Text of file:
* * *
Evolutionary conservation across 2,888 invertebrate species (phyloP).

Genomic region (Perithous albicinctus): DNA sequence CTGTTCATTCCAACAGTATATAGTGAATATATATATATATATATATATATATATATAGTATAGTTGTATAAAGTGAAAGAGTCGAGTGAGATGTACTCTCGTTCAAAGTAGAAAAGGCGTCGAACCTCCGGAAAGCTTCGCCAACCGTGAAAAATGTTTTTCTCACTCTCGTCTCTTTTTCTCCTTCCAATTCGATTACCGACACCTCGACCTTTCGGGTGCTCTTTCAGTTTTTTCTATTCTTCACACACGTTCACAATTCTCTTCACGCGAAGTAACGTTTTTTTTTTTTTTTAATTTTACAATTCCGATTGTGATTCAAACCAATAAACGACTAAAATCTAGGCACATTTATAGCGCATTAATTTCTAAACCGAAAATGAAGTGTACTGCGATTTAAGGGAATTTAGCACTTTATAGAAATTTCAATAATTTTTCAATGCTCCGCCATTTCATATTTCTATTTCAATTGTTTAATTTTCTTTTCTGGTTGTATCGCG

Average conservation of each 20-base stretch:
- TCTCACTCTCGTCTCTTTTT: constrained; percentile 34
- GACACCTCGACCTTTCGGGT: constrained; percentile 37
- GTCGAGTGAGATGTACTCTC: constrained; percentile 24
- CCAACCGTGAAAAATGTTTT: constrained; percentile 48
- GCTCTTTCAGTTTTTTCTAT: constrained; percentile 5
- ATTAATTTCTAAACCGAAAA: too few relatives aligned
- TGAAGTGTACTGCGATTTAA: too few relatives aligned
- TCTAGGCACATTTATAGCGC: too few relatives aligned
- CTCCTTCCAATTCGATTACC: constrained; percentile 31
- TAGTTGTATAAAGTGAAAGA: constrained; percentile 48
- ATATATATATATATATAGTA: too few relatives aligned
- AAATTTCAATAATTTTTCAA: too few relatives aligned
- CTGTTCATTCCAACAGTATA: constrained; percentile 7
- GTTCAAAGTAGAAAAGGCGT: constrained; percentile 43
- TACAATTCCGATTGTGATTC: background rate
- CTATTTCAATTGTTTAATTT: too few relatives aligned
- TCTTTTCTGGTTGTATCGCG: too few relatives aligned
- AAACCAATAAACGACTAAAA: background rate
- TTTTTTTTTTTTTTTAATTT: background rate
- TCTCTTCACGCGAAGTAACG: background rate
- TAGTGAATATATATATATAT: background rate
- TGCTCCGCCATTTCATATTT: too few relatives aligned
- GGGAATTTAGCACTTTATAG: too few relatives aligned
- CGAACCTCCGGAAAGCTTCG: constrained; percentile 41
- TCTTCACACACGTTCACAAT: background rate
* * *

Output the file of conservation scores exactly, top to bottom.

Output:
Evolutionary conservation across 2,888 invertebrate species (phyloP).

Genomic region (Perithous albicinctus): DNA sequence CTGTTCATTCCAACAGTATATAGTGAATATATATATATATATATATATATATATATAGTATAGTTGTATAAAGTGAAAGAGTCGAGTGAGATGTACTCTCGTTCAAAGTAGAAAAGGCGTCGAACCTCCGGAAAGCTTCGCCAACCGTGAAAAATGTTTTTCTCACTCTCGTCTCTTTTTCTCCTTCCAATTCGATTACCGACACCTCGACCTTTCGGGTGCTCTTTCAGTTTTTTCTATTCTTCACACACGTTCACAATTCTCTTCACGCGAAGTAACGTTTTTTTTTTTTTTTAATTTTACAATTCCGATTGTGATTCAAACCAATAAACGACTAAAATCTAGGCACATTTATAGCGCATTAATTTCTAAACCGAAAATGAAGTGTACTGCGATTTAAGGGAATTTAGCACTTTATAGAAATTTCAATAATTTTTCAATGCTCCGCCATTTCATATTTCTATTTCAATTGTTTAATTTTCTTTTCTGGTTGTATCGCG

Average conservation of each 20-base stretch:
- TCTCACTCTCGTCTCTTTTT: constrained; percentile 34
- GACACCTCGACCTTTCGGGT: constrained; percentile 37
- GTCGAGTGAGATGTACTCTC: constrained; percentile 24
- CCAACCGTGAAAAATGTTTT: constrained; percentile 48
- GCTCTTTCAGTTTTTTCTAT: constrained; percentile 5
- ATTAATTTCTAAACCGAAAA: too few relatives aligned
- TGAAGTGTACTGCGATTTAA: too few relatives aligned
- TCTAGGCACATTTATAGCGC: too few relatives aligned
- CTCCTTCCAATTCGATTACC: constrained; percentile 31
- TAGTTGTATAAAGTGAAAGA: constrained; percentile 48
- ATATATATATATATATAGTA: too few relatives aligned
- AAATTTCAATAATTTTTCAA: too few relatives aligned
- CTGTTCATTCCAACAGTATA: constrained; percentile 7
- GTTCAAAGTAGAAAAGGCGT: constrained; percentile 43
- TACAATTCCGATTGTGATTC: background rate
- CTATTTCAATTGTTTAATTT: too few relatives aligned
- TCTTTTCTGGTTGTATCGCG: too few relatives aligned
- AAACCAATAAACGACTAAAA: background rate
- TTTTTTTTTTTTTTTAATTT: background rate
- TCTCTTCACGCGAAGTAACG: background rate
- TAGTGAATATATATATATAT: background rate
- TGCTCCGCCATTTCATATTT: too few relatives aligned
- GGGAATTTAGCACTTTATAG: too few relatives aligned
- CGAACCTCCGGAAAGCTTCG: constrained; percentile 41
- TCTTCACACACGTTCACAAT: background rate